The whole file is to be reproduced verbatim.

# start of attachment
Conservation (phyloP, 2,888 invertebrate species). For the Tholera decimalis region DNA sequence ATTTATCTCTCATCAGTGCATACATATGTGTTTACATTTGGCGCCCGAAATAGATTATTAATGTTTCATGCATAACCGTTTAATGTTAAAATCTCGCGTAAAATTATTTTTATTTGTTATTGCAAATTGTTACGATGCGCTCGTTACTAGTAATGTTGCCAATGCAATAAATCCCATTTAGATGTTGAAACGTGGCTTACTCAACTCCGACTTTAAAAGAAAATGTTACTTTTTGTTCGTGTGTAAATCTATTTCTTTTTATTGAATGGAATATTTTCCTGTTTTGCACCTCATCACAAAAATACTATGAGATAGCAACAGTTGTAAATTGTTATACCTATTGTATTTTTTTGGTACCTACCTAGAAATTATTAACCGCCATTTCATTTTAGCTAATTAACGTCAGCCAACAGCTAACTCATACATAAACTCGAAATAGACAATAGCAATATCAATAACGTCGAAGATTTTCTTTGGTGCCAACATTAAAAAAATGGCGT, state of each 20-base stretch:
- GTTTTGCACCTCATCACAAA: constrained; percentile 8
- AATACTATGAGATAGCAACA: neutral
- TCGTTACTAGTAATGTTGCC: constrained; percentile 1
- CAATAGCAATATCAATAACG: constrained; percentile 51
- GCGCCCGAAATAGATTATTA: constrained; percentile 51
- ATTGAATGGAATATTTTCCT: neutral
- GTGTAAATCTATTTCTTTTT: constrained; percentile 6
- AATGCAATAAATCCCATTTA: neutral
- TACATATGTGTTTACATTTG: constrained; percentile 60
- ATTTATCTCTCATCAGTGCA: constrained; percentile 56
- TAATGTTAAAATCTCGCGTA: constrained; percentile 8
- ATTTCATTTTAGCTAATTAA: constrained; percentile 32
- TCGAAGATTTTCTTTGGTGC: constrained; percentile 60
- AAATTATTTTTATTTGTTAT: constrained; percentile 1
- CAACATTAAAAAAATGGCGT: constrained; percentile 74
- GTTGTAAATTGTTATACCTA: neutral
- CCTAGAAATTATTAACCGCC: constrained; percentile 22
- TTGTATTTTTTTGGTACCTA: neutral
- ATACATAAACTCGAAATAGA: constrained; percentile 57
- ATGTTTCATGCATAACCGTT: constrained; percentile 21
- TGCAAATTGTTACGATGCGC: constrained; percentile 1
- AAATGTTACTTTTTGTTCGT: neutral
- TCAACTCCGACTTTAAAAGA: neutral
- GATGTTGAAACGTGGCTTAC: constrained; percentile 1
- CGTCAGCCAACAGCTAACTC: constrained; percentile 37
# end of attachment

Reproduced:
Conservation (phyloP, 2,888 invertebrate species). For the Tholera decimalis region DNA sequence ATTTATCTCTCATCAGTGCATACATATGTGTTTACATTTGGCGCCCGAAATAGATTATTAATGTTTCATGCATAACCGTTTAATGTTAAAATCTCGCGTAAAATTATTTTTATTTGTTATTGCAAATTGTTACGATGCGCTCGTTACTAGTAATGTTGCCAATGCAATAAATCCCATTTAGATGTTGAAACGTGGCTTACTCAACTCCGACTTTAAAAGAAAATGTTACTTTTTGTTCGTGTGTAAATCTATTTCTTTTTATTGAATGGAATATTTTCCTGTTTTGCACCTCATCACAAAAATACTATGAGATAGCAACAGTTGTAAATTGTTATACCTATTGTATTTTTTTGGTACCTACCTAGAAATTATTAACCGCCATTTCATTTTAGCTAATTAACGTCAGCCAACAGCTAACTCATACATAAACTCGAAATAGACAATAGCAATATCAATAACGTCGAAGATTTTCTTTGGTGCCAACATTAAAAAAATGGCGT, state of each 20-base stretch:
- GTTTTGCACCTCATCACAAA: constrained; percentile 8
- AATACTATGAGATAGCAACA: neutral
- TCGTTACTAGTAATGTTGCC: constrained; percentile 1
- CAATAGCAATATCAATAACG: constrained; percentile 51
- GCGCCCGAAATAGATTATTA: constrained; percentile 51
- ATTGAATGGAATATTTTCCT: neutral
- GTGTAAATCTATTTCTTTTT: constrained; percentile 6
- AATGCAATAAATCCCATTTA: neutral
- TACATATGTGTTTACATTTG: constrained; percentile 60
- ATTTATCTCTCATCAGTGCA: constrained; percentile 56
- TAATGTTAAAATCTCGCGTA: constrained; percentile 8
- ATTTCATTTTAGCTAATTAA: constrained; percentile 32
- TCGAAGATTTTCTTTGGTGC: constrained; percentile 60
- AAATTATTTTTATTTGTTAT: constrained; percentile 1
- CAACATTAAAAAAATGGCGT: constrained; percentile 74
- GTTGTAAATTGTTATACCTA: neutral
- CCTAGAAATTATTAACCGCC: constrained; percentile 22
- TTGTATTTTTTTGGTACCTA: neutral
- ATACATAAACTCGAAATAGA: constrained; percentile 57
- ATGTTTCATGCATAACCGTT: constrained; percentile 21
- TGCAAATTGTTACGATGCGC: constrained; percentile 1
- AAATGTTACTTTTTGTTCGT: neutral
- TCAACTCCGACTTTAAAAGA: neutral
- GATGTTGAAACGTGGCTTAC: constrained; percentile 1
- CGTCAGCCAACAGCTAACTC: constrained; percentile 37